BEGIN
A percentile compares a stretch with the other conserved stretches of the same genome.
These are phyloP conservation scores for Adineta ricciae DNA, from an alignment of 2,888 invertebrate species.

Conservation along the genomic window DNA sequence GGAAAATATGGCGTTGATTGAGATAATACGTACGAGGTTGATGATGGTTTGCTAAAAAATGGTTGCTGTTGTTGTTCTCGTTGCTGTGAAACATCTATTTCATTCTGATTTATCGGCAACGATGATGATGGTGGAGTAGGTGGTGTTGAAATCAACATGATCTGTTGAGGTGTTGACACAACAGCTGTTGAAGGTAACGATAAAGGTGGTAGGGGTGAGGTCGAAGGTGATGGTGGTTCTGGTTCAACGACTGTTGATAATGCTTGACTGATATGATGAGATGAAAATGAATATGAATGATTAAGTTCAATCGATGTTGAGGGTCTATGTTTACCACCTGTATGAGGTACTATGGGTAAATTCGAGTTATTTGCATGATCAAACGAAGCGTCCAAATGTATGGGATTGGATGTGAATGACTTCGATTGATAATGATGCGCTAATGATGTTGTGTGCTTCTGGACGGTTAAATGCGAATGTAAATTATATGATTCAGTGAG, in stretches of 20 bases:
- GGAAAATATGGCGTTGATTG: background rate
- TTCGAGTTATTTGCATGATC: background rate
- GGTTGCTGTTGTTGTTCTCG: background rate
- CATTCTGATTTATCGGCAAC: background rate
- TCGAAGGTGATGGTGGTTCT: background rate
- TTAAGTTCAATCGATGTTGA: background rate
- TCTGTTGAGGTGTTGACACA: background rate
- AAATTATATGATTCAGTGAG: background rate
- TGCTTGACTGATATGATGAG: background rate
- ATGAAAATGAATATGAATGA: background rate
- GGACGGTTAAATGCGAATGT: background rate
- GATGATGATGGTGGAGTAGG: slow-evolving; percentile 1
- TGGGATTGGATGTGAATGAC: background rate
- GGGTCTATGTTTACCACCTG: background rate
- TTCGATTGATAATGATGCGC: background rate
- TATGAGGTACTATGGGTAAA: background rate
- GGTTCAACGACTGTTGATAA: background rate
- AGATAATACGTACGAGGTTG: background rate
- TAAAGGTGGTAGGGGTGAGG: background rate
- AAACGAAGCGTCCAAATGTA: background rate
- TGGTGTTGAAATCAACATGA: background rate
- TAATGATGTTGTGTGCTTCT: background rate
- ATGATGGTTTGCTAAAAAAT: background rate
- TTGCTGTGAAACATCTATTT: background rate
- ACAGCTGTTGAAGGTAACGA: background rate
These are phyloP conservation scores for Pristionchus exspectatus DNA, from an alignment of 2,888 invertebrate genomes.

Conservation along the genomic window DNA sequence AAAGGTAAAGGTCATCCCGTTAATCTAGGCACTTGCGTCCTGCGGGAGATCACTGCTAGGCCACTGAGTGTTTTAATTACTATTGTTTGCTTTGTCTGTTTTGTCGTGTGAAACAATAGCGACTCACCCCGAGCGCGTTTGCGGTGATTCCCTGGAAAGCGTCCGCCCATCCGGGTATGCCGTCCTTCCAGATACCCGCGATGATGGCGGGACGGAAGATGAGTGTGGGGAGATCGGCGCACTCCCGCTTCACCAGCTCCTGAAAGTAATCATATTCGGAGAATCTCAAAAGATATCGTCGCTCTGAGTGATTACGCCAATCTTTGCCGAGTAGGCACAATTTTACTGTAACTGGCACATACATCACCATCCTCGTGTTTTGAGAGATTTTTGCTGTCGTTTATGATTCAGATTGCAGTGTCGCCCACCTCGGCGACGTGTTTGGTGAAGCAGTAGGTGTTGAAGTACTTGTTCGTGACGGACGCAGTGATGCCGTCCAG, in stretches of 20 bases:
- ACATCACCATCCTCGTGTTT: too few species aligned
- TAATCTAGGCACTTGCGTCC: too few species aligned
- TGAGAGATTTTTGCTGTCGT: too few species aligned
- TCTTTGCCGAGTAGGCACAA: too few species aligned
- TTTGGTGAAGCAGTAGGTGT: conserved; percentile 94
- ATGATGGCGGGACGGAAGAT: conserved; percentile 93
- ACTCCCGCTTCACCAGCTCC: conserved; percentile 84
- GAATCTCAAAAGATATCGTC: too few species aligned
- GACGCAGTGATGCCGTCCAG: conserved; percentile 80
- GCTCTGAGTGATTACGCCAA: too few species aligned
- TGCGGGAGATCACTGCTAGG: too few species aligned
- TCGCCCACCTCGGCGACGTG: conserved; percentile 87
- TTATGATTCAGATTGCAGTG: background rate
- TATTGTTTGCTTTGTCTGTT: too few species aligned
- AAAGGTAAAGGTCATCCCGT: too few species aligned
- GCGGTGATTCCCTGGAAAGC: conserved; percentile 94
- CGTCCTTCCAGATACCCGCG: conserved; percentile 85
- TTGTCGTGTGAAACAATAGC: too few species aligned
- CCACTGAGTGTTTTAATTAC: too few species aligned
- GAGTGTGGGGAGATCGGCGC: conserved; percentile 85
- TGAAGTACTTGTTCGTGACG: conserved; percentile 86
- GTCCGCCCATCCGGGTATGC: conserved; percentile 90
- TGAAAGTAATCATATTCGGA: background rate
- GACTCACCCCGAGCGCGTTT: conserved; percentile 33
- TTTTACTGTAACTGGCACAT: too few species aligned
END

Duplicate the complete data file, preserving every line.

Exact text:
A percentile compares a stretch with the other conserved stretches of the same genome.
These are phyloP conservation scores for Adineta ricciae DNA, from an alignment of 2,888 invertebrate species.

Conservation along the genomic window DNA sequence GGAAAATATGGCGTTGATTGAGATAATACGTACGAGGTTGATGATGGTTTGCTAAAAAATGGTTGCTGTTGTTGTTCTCGTTGCTGTGAAACATCTATTTCATTCTGATTTATCGGCAACGATGATGATGGTGGAGTAGGTGGTGTTGAAATCAACATGATCTGTTGAGGTGTTGACACAACAGCTGTTGAAGGTAACGATAAAGGTGGTAGGGGTGAGGTCGAAGGTGATGGTGGTTCTGGTTCAACGACTGTTGATAATGCTTGACTGATATGATGAGATGAAAATGAATATGAATGATTAAGTTCAATCGATGTTGAGGGTCTATGTTTACCACCTGTATGAGGTACTATGGGTAAATTCGAGTTATTTGCATGATCAAACGAAGCGTCCAAATGTATGGGATTGGATGTGAATGACTTCGATTGATAATGATGCGCTAATGATGTTGTGTGCTTCTGGACGGTTAAATGCGAATGTAAATTATATGATTCAGTGAG, in stretches of 20 bases:
- GGAAAATATGGCGTTGATTG: background rate
- TTCGAGTTATTTGCATGATC: background rate
- GGTTGCTGTTGTTGTTCTCG: background rate
- CATTCTGATTTATCGGCAAC: background rate
- TCGAAGGTGATGGTGGTTCT: background rate
- TTAAGTTCAATCGATGTTGA: background rate
- TCTGTTGAGGTGTTGACACA: background rate
- AAATTATATGATTCAGTGAG: background rate
- TGCTTGACTGATATGATGAG: background rate
- ATGAAAATGAATATGAATGA: background rate
- GGACGGTTAAATGCGAATGT: background rate
- GATGATGATGGTGGAGTAGG: slow-evolving; percentile 1
- TGGGATTGGATGTGAATGAC: background rate
- GGGTCTATGTTTACCACCTG: background rate
- TTCGATTGATAATGATGCGC: background rate
- TATGAGGTACTATGGGTAAA: background rate
- GGTTCAACGACTGTTGATAA: background rate
- AGATAATACGTACGAGGTTG: background rate
- TAAAGGTGGTAGGGGTGAGG: background rate
- AAACGAAGCGTCCAAATGTA: background rate
- TGGTGTTGAAATCAACATGA: background rate
- TAATGATGTTGTGTGCTTCT: background rate
- ATGATGGTTTGCTAAAAAAT: background rate
- TTGCTGTGAAACATCTATTT: background rate
- ACAGCTGTTGAAGGTAACGA: background rate
These are phyloP conservation scores for Pristionchus exspectatus DNA, from an alignment of 2,888 invertebrate genomes.

Conservation along the genomic window DNA sequence AAAGGTAAAGGTCATCCCGTTAATCTAGGCACTTGCGTCCTGCGGGAGATCACTGCTAGGCCACTGAGTGTTTTAATTACTATTGTTTGCTTTGTCTGTTTTGTCGTGTGAAACAATAGCGACTCACCCCGAGCGCGTTTGCGGTGATTCCCTGGAAAGCGTCCGCCCATCCGGGTATGCCGTCCTTCCAGATACCCGCGATGATGGCGGGACGGAAGATGAGTGTGGGGAGATCGGCGCACTCCCGCTTCACCAGCTCCTGAAAGTAATCATATTCGGAGAATCTCAAAAGATATCGTCGCTCTGAGTGATTACGCCAATCTTTGCCGAGTAGGCACAATTTTACTGTAACTGGCACATACATCACCATCCTCGTGTTTTGAGAGATTTTTGCTGTCGTTTATGATTCAGATTGCAGTGTCGCCCACCTCGGCGACGTGTTTGGTGAAGCAGTAGGTGTTGAAGTACTTGTTCGTGACGGACGCAGTGATGCCGTCCAG, in stretches of 20 bases:
- ACATCACCATCCTCGTGTTT: too few species aligned
- TAATCTAGGCACTTGCGTCC: too few species aligned
- TGAGAGATTTTTGCTGTCGT: too few species aligned
- TCTTTGCCGAGTAGGCACAA: too few species aligned
- TTTGGTGAAGCAGTAGGTGT: conserved; percentile 94
- ATGATGGCGGGACGGAAGAT: conserved; percentile 93
- ACTCCCGCTTCACCAGCTCC: conserved; percentile 84
- GAATCTCAAAAGATATCGTC: too few species aligned
- GACGCAGTGATGCCGTCCAG: conserved; percentile 80
- GCTCTGAGTGATTACGCCAA: too few species aligned
- TGCGGGAGATCACTGCTAGG: too few species aligned
- TCGCCCACCTCGGCGACGTG: conserved; percentile 87
- TTATGATTCAGATTGCAGTG: background rate
- TATTGTTTGCTTTGTCTGTT: too few species aligned
- AAAGGTAAAGGTCATCCCGT: too few species aligned
- GCGGTGATTCCCTGGAAAGC: conserved; percentile 94
- CGTCCTTCCAGATACCCGCG: conserved; percentile 85
- TTGTCGTGTGAAACAATAGC: too few species aligned
- CCACTGAGTGTTTTAATTAC: too few species aligned
- GAGTGTGGGGAGATCGGCGC: conserved; percentile 85
- TGAAGTACTTGTTCGTGACG: conserved; percentile 86
- GTCCGCCCATCCGGGTATGC: conserved; percentile 90
- TGAAAGTAATCATATTCGGA: background rate
- GACTCACCCCGAGCGCGTTT: conserved; percentile 33
- TTTTACTGTAACTGGCACAT: too few species aligned